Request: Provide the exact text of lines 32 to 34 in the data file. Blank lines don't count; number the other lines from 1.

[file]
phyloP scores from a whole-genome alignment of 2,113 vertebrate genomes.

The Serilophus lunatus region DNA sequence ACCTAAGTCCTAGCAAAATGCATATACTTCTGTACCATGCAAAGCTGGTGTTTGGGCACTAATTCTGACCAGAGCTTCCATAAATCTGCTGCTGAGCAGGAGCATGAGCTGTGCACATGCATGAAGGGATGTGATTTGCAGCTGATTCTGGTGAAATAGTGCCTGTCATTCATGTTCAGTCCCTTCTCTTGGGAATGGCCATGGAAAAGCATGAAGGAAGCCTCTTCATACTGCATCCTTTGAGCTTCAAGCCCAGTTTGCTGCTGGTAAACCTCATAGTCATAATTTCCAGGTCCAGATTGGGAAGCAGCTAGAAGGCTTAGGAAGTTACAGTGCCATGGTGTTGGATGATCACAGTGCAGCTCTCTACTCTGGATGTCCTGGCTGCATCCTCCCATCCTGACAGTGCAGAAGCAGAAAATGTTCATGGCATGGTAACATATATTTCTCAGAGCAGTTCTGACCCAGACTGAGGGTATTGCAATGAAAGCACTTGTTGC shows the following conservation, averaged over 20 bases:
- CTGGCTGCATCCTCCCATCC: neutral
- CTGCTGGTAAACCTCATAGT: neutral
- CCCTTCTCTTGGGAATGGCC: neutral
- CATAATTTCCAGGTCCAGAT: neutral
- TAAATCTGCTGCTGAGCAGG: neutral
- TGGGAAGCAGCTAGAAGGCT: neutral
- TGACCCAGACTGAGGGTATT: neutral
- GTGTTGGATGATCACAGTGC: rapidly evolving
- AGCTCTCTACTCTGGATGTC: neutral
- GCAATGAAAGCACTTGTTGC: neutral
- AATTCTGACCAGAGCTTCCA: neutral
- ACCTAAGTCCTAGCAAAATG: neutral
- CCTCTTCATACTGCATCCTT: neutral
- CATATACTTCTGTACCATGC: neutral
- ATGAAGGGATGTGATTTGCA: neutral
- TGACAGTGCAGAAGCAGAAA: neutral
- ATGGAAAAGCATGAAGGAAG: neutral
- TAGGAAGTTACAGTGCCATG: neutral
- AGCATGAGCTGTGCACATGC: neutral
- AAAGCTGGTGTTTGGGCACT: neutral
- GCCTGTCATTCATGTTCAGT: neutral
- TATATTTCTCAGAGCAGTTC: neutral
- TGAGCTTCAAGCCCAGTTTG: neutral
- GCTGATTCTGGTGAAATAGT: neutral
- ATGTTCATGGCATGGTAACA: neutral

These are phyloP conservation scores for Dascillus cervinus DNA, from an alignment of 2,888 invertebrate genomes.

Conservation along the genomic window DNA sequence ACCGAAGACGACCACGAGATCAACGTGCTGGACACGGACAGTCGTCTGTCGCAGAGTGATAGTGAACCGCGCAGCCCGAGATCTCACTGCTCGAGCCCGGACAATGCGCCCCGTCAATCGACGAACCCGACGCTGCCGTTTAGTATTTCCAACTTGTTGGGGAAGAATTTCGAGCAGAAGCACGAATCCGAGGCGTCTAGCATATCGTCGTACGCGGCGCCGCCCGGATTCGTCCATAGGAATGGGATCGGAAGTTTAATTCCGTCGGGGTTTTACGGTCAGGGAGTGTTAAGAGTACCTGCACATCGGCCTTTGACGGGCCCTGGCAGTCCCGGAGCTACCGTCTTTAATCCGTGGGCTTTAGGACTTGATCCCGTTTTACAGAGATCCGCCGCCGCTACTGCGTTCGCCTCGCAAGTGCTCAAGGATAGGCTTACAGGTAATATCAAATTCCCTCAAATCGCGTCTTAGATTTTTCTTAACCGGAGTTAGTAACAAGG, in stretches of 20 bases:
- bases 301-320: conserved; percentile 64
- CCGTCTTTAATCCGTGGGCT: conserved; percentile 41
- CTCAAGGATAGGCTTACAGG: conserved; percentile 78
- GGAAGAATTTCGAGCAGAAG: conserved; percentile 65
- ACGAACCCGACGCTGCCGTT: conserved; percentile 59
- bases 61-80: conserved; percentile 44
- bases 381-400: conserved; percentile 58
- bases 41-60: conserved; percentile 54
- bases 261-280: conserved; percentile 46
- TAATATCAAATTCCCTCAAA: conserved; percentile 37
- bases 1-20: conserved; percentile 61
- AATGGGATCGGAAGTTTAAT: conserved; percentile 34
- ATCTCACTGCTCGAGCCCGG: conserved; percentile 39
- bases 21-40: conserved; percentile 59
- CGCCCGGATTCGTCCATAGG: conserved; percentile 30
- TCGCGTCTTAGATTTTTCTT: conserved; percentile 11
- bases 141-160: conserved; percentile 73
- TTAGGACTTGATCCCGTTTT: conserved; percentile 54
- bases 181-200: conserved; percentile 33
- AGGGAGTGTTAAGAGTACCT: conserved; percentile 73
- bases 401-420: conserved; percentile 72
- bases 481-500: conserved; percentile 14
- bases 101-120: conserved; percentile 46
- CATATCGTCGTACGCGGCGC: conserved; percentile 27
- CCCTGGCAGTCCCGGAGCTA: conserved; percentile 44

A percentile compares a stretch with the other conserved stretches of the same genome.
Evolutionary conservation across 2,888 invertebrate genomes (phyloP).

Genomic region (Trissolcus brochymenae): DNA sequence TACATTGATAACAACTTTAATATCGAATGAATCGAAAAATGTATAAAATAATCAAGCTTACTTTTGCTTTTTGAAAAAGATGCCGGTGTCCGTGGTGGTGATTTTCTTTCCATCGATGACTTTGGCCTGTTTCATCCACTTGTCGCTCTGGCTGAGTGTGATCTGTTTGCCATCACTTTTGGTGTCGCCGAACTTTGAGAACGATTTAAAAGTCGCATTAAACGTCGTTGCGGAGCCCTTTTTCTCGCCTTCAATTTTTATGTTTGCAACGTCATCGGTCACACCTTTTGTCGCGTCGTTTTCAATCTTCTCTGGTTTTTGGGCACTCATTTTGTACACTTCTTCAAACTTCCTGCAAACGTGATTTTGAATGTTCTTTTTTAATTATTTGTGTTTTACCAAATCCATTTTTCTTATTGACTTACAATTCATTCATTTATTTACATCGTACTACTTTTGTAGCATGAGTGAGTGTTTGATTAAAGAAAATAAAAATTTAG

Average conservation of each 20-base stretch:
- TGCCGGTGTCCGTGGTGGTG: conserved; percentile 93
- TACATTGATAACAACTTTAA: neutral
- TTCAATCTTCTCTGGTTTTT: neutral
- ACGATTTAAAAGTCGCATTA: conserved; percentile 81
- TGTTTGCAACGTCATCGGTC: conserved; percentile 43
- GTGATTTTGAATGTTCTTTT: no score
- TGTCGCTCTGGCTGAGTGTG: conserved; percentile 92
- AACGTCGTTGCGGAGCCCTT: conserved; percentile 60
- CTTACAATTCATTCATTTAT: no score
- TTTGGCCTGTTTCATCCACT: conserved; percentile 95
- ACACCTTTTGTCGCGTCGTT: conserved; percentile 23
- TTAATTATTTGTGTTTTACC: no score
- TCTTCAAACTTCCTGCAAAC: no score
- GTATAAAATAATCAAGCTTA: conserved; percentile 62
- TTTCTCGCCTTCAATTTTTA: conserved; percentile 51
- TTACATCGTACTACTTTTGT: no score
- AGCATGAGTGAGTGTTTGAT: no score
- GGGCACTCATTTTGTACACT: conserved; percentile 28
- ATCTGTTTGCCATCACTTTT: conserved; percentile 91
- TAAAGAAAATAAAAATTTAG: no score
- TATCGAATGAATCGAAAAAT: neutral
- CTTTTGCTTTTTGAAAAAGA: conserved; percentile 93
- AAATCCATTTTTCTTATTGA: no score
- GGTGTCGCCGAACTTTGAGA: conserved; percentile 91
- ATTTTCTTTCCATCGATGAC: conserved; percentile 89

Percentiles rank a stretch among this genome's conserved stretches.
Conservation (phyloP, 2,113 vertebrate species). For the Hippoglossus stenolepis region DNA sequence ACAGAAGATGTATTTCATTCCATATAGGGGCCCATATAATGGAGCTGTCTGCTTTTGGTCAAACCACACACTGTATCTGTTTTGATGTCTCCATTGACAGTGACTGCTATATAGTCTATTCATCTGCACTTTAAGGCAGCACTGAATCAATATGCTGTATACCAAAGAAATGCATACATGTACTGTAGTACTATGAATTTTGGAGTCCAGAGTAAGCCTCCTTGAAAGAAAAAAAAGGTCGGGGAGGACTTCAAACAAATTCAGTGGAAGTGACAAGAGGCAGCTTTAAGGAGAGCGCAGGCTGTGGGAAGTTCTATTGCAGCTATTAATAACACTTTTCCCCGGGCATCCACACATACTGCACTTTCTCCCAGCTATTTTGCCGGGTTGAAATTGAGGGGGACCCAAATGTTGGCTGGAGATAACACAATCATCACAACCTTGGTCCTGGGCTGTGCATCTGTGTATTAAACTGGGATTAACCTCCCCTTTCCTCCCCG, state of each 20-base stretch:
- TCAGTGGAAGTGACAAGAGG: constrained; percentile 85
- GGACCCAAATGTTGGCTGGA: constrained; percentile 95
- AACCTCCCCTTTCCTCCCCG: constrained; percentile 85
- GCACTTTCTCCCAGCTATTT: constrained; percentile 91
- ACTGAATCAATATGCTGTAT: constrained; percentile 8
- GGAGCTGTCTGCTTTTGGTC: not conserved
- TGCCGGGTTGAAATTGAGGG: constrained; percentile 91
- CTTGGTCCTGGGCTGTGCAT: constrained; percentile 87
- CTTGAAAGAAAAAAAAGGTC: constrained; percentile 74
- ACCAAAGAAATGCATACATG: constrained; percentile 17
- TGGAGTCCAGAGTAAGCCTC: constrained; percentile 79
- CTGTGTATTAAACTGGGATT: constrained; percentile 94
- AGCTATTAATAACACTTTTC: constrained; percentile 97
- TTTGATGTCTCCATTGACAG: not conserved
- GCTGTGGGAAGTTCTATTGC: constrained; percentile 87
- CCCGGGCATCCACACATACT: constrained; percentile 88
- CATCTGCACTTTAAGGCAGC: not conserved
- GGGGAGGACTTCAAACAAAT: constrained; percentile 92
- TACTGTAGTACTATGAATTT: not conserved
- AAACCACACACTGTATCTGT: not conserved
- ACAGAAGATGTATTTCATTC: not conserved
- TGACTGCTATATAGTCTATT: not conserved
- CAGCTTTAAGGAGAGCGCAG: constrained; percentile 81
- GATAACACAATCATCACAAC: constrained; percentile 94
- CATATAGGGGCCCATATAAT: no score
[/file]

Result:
- CTCAAGGATAGGCTTACAGG: conserved; percentile 78
- GGAAGAATTTCGAGCAGAAG: conserved; percentile 65
- ACGAACCCGACGCTGCCGTT: conserved; percentile 59